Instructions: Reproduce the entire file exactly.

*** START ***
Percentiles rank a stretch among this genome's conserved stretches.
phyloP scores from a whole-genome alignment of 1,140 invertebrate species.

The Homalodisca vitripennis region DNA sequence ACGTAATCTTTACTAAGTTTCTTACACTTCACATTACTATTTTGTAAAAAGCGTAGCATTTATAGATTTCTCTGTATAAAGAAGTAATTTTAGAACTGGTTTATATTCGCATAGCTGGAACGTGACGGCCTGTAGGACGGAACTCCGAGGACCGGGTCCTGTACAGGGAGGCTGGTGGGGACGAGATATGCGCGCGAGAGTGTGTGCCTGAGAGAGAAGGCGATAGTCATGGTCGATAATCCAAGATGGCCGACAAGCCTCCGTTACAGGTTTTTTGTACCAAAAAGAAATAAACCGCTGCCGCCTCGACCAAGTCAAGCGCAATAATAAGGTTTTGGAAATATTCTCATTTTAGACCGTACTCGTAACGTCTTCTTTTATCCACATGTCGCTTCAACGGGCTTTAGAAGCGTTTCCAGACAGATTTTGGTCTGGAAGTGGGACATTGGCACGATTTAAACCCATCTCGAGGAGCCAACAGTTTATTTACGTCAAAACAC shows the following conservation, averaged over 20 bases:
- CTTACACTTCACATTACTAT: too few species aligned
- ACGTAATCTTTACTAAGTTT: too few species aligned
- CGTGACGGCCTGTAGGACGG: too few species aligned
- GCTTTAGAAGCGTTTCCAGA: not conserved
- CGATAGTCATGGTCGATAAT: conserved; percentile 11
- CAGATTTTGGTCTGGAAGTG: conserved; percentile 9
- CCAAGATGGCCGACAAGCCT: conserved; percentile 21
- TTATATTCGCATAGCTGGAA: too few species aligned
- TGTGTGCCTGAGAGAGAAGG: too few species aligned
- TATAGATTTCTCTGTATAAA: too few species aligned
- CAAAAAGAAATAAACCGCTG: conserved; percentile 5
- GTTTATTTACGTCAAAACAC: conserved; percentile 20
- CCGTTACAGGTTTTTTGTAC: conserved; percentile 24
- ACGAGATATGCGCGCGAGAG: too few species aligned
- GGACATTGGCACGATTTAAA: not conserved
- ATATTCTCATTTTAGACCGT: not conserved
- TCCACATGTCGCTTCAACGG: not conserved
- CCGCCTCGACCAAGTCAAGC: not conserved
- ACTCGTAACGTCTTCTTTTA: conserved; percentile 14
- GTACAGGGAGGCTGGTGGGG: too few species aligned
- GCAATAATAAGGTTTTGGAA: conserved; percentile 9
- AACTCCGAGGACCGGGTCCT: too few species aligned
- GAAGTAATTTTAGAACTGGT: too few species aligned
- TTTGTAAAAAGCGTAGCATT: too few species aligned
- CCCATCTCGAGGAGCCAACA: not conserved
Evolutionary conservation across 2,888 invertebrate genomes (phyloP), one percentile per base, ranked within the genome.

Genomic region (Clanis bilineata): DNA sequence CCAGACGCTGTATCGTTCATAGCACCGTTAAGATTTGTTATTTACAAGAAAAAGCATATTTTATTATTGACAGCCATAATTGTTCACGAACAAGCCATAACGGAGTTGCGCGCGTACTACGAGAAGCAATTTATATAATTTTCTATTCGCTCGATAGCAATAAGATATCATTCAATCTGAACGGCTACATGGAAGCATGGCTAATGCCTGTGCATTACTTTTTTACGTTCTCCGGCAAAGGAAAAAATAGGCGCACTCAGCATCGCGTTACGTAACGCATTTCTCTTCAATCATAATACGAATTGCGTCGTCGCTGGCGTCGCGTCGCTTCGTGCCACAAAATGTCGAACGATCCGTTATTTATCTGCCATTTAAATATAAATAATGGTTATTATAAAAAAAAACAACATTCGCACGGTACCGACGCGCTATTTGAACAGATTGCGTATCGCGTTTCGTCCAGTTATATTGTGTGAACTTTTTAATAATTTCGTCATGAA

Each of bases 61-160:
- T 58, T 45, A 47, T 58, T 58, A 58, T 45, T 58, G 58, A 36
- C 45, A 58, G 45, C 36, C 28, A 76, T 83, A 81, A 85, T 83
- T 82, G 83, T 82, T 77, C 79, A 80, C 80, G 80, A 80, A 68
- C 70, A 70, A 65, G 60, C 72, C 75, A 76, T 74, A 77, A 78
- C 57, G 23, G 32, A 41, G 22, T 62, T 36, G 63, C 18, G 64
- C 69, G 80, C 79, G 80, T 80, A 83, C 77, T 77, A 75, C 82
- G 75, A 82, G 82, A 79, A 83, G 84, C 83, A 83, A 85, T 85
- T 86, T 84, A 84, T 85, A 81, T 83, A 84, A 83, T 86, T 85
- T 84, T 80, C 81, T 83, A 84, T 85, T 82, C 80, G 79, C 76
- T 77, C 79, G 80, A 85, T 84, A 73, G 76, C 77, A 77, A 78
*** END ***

Percentiles rank a stretch among this genome's conserved stretches.
phyloP scores from a whole-genome alignment of 1,140 invertebrate species.

The Homalodisca vitripennis region DNA sequence ACGTAATCTTTACTAAGTTTCTTACACTTCACATTACTATTTTGTAAAAAGCGTAGCATTTATAGATTTCTCTGTATAAAGAAGTAATTTTAGAACTGGTTTATATTCGCATAGCTGGAACGTGACGGCCTGTAGGACGGAACTCCGAGGACCGGGTCCTGTACAGGGAGGCTGGTGGGGACGAGATATGCGCGCGAGAGTGTGTGCCTGAGAGAGAAGGCGATAGTCATGGTCGATAATCCAAGATGGCCGACAAGCCTCCGTTACAGGTTTTTTGTACCAAAAAGAAATAAACCGCTGCCGCCTCGACCAAGTCAAGCGCAATAATAAGGTTTTGGAAATATTCTCATTTTAGACCGTACTCGTAACGTCTTCTTTTATCCACATGTCGCTTCAACGGGCTTTAGAAGCGTTTCCAGACAGATTTTGGTCTGGAAGTGGGACATTGGCACGATTTAAACCCATCTCGAGGAGCCAACAGTTTATTTACGTCAAAACAC shows the following conservation, averaged over 20 bases:
- CTTACACTTCACATTACTAT: too few species aligned
- ACGTAATCTTTACTAAGTTT: too few species aligned
- CGTGACGGCCTGTAGGACGG: too few species aligned
- GCTTTAGAAGCGTTTCCAGA: not conserved
- CGATAGTCATGGTCGATAAT: conserved; percentile 11
- CAGATTTTGGTCTGGAAGTG: conserved; percentile 9
- CCAAGATGGCCGACAAGCCT: conserved; percentile 21
- TTATATTCGCATAGCTGGAA: too few species aligned
- TGTGTGCCTGAGAGAGAAGG: too few species aligned
- TATAGATTTCTCTGTATAAA: too few species aligned
- CAAAAAGAAATAAACCGCTG: conserved; percentile 5
- GTTTATTTACGTCAAAACAC: conserved; percentile 20
- CCGTTACAGGTTTTTTGTAC: conserved; percentile 24
- ACGAGATATGCGCGCGAGAG: too few species aligned
- GGACATTGGCACGATTTAAA: not conserved
- ATATTCTCATTTTAGACCGT: not conserved
- TCCACATGTCGCTTCAACGG: not conserved
- CCGCCTCGACCAAGTCAAGC: not conserved
- ACTCGTAACGTCTTCTTTTA: conserved; percentile 14
- GTACAGGGAGGCTGGTGGGG: too few species aligned
- GCAATAATAAGGTTTTGGAA: conserved; percentile 9
- AACTCCGAGGACCGGGTCCT: too few species aligned
- GAAGTAATTTTAGAACTGGT: too few species aligned
- TTTGTAAAAAGCGTAGCATT: too few species aligned
- CCCATCTCGAGGAGCCAACA: not conserved
Evolutionary conservation across 2,888 invertebrate genomes (phyloP), one percentile per base, ranked within the genome.

Genomic region (Clanis bilineata): DNA sequence CCAGACGCTGTATCGTTCATAGCACCGTTAAGATTTGTTATTTACAAGAAAAAGCATATTTTATTATTGACAGCCATAATTGTTCACGAACAAGCCATAACGGAGTTGCGCGCGTACTACGAGAAGCAATTTATATAATTTTCTATTCGCTCGATAGCAATAAGATATCATTCAATCTGAACGGCTACATGGAAGCATGGCTAATGCCTGTGCATTACTTTTTTACGTTCTCCGGCAAAGGAAAAAATAGGCGCACTCAGCATCGCGTTACGTAACGCATTTCTCTTCAATCATAATACGAATTGCGTCGTCGCTGGCGTCGCGTCGCTTCGTGCCACAAAATGTCGAACGATCCGTTATTTATCTGCCATTTAAATATAAATAATGGTTATTATAAAAAAAAACAACATTCGCACGGTACCGACGCGCTATTTGAACAGATTGCGTATCGCGTTTCGTCCAGTTATATTGTGTGAACTTTTTAATAATTTCGTCATGAA

Each of bases 61-160:
- T 58, T 45, A 47, T 58, T 58, A 58, T 45, T 58, G 58, A 36
- C 45, A 58, G 45, C 36, C 28, A 76, T 83, A 81, A 85, T 83
- T 82, G 83, T 82, T 77, C 79, A 80, C 80, G 80, A 80, A 68
- C 70, A 70, A 65, G 60, C 72, C 75, A 76, T 74, A 77, A 78
- C 57, G 23, G 32, A 41, G 22, T 62, T 36, G 63, C 18, G 64
- C 69, G 80, C 79, G 80, T 80, A 83, C 77, T 77, A 75, C 82
- G 75, A 82, G 82, A 79, A 83, G 84, C 83, A 83, A 85, T 85
- T 86, T 84, A 84, T 85, A 81, T 83, A 84, A 83, T 86, T 85
- T 84, T 80, C 81, T 83, A 84, T 85, T 82, C 80, G 79, C 76
- T 77, C 79, G 80, A 85, T 84, A 73, G 76, C 77, A 77, A 78